French people renew their confidence in Macron
China Daily

Supporters of French President Emmanuel Macron celebrate at the Eiffel Tower in Paris after voters elected him to a second five-year term as France's leader, April 24, 2022. [Photo:Xinhua]

After the second round of the French presidential election on June 24, President Emmanuel Macron was re-elected for a second term of five years. He won 58.54 percent of the votes against Marine Le Pen's 41.46 percent.

The result of this presidential election shows that there are, for the moment, two "opposing Frances". Admittedly, Le Pen, president of the far-right National Rally, has considerably reduced her vote gap against Macron with a softer political program and got a larger percentage of the votes compared with the 2017 election.

At 44, Macron won his second presidential election. And the French people, including those opposed to the president's policy, have chosen the path of continuity by electing him to lead the country until 2027.

The decision-making power of the president will be stronger and more assertive if he has in the National Assembly a majority of deputies favorable to his political line and commitments. We will know more about this after the parliamentary elections on June 12 and 19, which will elect 577 deputies who will play a major role in shaping France's future.

The French deputies, apart from making laws, also have the responsibility of validating European directives. In case Macron fails to win a majority in the National Assembly, he will have to cohabit and negotiate with a prime minister from the opposition.

The president could block laws, refusing to sign or promulgate them, but by doing so, he would create a crisis. On its part, the parliament can validate bills or block government action, and dismiss the government.

With the French president and majority parliamentary party from opposing camps, anything can happen. In case of a serious dispute between the president and the prime minister, however, the president retains extensive powers including that of the chief of the armed forces. In extreme circumstances, the president can even demand full powers for a given period, and govern by referendum.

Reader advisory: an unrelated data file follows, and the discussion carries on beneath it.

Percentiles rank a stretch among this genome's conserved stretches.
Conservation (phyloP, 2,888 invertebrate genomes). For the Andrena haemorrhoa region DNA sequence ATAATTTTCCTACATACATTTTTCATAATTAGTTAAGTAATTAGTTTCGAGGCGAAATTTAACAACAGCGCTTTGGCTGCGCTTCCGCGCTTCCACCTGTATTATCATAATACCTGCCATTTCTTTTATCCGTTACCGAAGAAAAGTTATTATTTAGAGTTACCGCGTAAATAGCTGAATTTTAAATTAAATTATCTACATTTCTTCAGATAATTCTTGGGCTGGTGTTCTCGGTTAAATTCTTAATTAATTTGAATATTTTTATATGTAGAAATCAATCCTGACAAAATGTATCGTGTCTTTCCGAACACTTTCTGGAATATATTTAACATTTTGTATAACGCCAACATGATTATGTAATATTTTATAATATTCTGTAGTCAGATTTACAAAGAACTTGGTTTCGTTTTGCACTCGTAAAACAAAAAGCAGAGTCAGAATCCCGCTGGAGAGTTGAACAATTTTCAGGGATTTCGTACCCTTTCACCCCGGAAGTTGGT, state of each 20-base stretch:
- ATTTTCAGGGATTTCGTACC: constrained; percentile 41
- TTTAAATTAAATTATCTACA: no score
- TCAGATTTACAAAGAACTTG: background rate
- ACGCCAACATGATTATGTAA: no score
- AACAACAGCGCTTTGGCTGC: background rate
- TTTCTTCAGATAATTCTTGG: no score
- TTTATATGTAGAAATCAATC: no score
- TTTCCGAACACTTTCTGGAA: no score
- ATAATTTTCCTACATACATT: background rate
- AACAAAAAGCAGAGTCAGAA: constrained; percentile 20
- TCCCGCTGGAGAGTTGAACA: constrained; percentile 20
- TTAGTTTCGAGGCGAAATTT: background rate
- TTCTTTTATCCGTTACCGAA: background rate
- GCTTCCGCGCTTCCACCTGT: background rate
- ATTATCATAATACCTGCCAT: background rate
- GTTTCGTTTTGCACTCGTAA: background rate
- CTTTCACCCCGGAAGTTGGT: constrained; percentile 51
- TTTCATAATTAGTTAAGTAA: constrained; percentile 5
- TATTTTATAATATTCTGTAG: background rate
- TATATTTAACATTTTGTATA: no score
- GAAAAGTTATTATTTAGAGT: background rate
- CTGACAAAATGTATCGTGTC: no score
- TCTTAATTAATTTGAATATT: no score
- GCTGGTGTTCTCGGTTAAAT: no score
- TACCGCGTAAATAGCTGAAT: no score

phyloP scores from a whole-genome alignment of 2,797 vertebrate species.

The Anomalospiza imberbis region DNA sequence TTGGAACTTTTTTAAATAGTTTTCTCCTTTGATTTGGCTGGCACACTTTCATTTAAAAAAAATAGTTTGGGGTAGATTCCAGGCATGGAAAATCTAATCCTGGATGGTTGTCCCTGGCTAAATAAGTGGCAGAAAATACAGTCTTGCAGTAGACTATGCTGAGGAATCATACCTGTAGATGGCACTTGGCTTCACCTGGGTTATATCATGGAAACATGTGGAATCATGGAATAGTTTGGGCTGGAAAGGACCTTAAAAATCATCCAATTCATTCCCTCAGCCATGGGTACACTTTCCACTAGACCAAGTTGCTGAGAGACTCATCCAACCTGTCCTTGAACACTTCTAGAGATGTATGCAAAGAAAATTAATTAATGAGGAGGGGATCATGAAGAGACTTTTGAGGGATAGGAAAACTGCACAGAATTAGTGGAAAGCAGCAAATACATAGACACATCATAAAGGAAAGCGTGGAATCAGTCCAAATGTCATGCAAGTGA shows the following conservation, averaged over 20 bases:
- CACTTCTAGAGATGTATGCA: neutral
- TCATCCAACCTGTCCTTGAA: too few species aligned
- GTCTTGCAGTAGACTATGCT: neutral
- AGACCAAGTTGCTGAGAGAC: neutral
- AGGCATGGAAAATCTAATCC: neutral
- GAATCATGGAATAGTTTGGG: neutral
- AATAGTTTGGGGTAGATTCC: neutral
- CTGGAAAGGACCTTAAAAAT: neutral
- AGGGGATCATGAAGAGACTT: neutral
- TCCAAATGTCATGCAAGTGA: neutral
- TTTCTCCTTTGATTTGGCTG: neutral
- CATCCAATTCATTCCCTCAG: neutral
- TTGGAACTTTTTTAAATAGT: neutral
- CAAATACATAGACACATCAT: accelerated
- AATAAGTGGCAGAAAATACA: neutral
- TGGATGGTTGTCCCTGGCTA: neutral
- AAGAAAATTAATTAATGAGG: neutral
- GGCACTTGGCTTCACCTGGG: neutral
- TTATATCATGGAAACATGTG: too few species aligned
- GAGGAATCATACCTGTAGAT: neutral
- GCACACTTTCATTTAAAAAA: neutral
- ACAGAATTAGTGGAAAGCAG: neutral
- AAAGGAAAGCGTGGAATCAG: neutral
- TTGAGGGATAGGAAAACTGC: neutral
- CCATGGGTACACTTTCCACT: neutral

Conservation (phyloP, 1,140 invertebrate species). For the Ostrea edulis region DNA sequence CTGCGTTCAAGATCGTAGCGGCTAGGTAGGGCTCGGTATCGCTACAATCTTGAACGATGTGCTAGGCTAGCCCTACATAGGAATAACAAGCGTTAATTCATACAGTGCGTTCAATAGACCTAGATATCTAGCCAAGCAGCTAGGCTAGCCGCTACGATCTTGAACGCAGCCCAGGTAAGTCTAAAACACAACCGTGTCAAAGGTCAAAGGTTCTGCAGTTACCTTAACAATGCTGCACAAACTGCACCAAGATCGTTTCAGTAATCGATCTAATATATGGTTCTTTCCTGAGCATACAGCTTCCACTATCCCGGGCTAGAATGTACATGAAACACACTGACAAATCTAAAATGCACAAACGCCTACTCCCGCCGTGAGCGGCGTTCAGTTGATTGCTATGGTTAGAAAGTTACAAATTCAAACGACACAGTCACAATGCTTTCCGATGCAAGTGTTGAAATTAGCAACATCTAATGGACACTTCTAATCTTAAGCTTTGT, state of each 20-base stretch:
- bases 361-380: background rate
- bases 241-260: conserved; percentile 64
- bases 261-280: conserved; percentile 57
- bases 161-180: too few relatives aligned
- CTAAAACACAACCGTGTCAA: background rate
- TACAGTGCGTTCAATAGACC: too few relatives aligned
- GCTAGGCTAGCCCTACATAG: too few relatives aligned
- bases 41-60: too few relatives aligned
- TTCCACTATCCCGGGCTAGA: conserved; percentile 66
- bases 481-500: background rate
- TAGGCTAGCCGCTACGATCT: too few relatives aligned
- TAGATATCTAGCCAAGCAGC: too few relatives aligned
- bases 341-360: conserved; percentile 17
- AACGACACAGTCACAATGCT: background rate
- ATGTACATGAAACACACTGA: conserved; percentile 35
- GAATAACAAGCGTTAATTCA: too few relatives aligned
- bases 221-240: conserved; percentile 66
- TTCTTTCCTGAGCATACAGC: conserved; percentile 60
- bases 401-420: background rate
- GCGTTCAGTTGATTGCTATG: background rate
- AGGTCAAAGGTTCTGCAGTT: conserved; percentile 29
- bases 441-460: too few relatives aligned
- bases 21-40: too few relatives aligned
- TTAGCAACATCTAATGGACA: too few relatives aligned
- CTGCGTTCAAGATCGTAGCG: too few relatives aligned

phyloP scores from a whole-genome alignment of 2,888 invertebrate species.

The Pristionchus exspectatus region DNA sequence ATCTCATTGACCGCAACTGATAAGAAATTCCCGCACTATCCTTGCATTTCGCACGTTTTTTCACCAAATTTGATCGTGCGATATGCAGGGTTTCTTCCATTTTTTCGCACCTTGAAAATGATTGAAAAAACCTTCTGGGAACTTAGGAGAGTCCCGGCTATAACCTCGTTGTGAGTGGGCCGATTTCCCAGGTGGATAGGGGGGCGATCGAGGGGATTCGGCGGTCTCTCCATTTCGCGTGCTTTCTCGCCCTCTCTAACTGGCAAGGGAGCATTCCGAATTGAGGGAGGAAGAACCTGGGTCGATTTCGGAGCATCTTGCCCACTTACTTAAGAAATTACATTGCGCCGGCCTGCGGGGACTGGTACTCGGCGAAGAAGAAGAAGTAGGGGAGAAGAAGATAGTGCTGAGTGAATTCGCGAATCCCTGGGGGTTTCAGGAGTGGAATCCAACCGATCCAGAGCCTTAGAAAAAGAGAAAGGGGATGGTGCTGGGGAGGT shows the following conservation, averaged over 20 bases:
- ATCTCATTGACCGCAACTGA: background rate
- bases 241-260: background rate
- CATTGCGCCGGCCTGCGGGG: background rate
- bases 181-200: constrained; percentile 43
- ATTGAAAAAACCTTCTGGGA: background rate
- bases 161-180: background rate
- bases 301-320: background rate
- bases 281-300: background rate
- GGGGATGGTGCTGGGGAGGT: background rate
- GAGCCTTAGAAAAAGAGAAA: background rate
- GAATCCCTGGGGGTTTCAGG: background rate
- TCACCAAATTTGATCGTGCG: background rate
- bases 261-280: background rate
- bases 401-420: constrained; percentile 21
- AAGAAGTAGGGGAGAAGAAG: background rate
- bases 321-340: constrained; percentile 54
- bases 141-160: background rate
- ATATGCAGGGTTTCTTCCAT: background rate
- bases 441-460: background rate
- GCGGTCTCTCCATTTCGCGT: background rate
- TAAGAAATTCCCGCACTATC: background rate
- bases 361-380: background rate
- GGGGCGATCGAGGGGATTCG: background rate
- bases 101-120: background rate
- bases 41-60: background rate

We will have to wait until June 12 and 19 to see whether the parliamentary elections produce the same result as the presidential election, and whether Macron gets a majority in parliament.

After being re-elected on Sunday, Macron promised that his new term "will not be a continuation of the one that is ending". Does this mean intensification of reforms or another method of governance? We will know more about the reforms later, especially about the purchasing power of the French people, civil servants' salaries, and the dreaded pension reform, a project delayed by the COVID-19 pandemic.

Other issues of concern to the French people include immigration, the lack of proportional political representation and transportation facilities, as well as unresolved local problems: planning and innovation in rural areas, the local "anti-car" policy in Paris that has led to the closure of thousands of parking lots, the French capital's struggle to get rid of rats, keep streets safe, remove hurdles from roads, expedite public works, manage concrete blocks in the middle of the streets and squares, clear the traffic mess that the city has become, deal with rising numbers of delinquents, and prevent bankruptcies of local businesses.

Many even say that in France the ecology is deemed punitive for the poor, and the country's healthcare system is weakening, pensions are inadequate to meet the rising expenses due to high inflation, and local and national decisions are disconnected from the well-being of the French people.

When it comes to international relations, some people question the alignment of France with the policies of the United States. The messages from the different heads of state and government to Macron on his re-election have been laudatory, though.

Chinese President Xi Jinping, congratulating Macron on his re-election, said that steady and healthy relations between China and France have increasing strategic importance and their win-win cooperation benefits both countries, as well as the rest of the world.

China's rapid economic growth has, among other things, played a role in France's healthy growth.

Like their countries, the Chinese and French peoples, too, share a lot of things in common. And it is hoped that the two presidents will deepen cooperation under the framework of Sino-French relations and strengthen the bilateral strategic partnership to yield more mutual benefits for the well-being and prosperity of people in the countries and the rest of the world, and work together to build a community with a shared future.

The author is a French expert on international studies and has written many books on China. The views don't necessarily reflect those of China Daily.